In three weeks the head on this bird will be completely black.
March 24 - I seldom get down to Neck Point, but it is definitely an excellent venue to check for birds. Several days earlier Ralph had reported hundreds of Surf Birds feasting on the roe. I knew they wouldn't still be there but since I was in the area, it was worth checking. As I guessed, there was no sign of any Surf Birds nor any herring roe for that matter. However, I couldn't pass up a few more shots of the Barrow's Goldeneyes.
What a difference the sun makes. The iridescent purple heads were resplendent as they glistened in the full sunshine. Not surprisingly there was a lot of courtship behavior in play, but from my cliffside perch about 100 feet away, I couldn't do it any justice.
When I finally got down to the shoreline a pair rambunctuous kids ran towards me and ditrurbed the ducks.
I managed a few shots as the ducks swam away and was surprised to find what looks to be a cross with a Common Goldeneye. (I stand to be corrected if this is just a not quite mature male Common, but the smallish bill and pointed oval ...)
It has been a long time since I've photographed a Ruby-crowned Kinglet. They are usually too active to photograph, but I managed one reasonable shot while it was in the sunlight along one of the trails.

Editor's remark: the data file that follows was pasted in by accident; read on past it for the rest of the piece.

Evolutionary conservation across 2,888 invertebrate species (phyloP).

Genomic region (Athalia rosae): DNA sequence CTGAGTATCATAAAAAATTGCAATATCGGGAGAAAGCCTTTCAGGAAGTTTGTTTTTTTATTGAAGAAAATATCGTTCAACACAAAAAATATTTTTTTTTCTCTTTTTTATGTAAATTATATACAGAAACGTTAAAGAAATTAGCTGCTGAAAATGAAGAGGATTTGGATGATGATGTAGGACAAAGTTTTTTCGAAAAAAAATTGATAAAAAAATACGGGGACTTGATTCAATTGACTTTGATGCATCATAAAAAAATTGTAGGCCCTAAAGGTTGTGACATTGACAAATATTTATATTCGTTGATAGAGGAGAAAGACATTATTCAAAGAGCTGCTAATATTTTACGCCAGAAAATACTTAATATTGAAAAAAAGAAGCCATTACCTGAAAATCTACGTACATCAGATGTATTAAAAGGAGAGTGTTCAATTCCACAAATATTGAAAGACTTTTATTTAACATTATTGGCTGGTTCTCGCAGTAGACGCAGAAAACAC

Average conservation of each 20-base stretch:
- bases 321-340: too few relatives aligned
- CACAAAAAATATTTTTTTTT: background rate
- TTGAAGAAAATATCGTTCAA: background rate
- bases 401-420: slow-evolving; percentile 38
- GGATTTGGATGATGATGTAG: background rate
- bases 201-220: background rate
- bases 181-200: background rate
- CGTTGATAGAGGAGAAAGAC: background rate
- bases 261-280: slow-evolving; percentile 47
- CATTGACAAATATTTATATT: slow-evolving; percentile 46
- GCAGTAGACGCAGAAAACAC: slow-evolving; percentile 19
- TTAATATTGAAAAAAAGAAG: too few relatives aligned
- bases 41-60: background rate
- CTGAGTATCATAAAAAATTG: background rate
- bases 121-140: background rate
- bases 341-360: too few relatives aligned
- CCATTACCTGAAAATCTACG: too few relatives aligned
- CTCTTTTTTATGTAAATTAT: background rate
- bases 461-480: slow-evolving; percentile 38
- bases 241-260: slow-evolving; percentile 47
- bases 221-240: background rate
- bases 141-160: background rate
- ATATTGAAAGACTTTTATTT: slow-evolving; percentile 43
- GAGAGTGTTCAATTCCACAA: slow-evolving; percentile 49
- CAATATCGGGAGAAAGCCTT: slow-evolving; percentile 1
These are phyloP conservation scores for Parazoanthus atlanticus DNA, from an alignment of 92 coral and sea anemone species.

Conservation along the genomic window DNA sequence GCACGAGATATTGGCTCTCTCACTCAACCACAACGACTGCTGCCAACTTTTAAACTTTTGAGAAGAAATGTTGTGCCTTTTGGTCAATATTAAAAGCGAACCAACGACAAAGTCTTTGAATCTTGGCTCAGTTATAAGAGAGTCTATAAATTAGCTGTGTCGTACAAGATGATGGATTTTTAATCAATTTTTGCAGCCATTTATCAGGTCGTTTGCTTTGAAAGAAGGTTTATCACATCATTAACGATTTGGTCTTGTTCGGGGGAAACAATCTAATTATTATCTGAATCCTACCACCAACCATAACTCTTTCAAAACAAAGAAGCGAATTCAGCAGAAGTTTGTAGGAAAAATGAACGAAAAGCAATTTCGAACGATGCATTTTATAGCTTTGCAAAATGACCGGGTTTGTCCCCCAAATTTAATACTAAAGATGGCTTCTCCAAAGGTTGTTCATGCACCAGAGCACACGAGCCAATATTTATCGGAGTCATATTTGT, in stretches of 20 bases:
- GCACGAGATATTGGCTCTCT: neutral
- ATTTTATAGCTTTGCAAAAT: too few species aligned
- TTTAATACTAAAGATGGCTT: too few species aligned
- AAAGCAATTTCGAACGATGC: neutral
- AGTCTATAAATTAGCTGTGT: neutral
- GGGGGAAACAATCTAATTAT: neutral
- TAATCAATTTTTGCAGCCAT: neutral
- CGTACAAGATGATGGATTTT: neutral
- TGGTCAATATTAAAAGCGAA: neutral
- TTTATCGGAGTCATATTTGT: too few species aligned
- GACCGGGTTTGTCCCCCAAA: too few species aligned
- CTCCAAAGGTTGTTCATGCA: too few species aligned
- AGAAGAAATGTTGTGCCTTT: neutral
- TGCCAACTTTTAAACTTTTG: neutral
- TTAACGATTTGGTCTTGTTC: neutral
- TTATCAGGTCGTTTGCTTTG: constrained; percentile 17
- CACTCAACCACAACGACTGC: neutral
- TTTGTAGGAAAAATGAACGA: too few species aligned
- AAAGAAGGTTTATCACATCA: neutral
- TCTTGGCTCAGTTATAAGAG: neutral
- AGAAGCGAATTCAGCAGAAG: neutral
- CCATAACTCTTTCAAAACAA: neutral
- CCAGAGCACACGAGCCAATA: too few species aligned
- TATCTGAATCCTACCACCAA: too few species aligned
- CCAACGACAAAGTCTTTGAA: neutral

Hey! My first Yellow-rumped photo of the year. I'm glad we stopped at the Garry Oak meadows near Fairwinds on the way home. It was a treat to hear Yellow-rumpeds singing from the trees again.
Random shot - Brant at Qualicum.
Random Shot - Immature Common Goldeneye at Dolphin Beach
Random shot - Rainbow over Ballenas Island. This shot was inspired by my friend Judy who issued the rainbow challenge when she sent me her magnificent rainbow masterpiece from neck Point. Her spectacular image included a full rainbow beautifully arching over an islet of roosting gulls. My feeble effort doesn't come close to the power and beauty of Judy's capture, but it's the only rainbow I've seen since... wait till the next storm Judy ...
March 30 - One of my annual after-spawn rites is to photograph the Bonies feasting on the herring roe. I usually like a sunny day, but it's been mostly umbrella weather in March and opportunities have been scarce. I finally thought I caught a break today as a blast of blue sky magically parted the storm clouds, and I was on my way.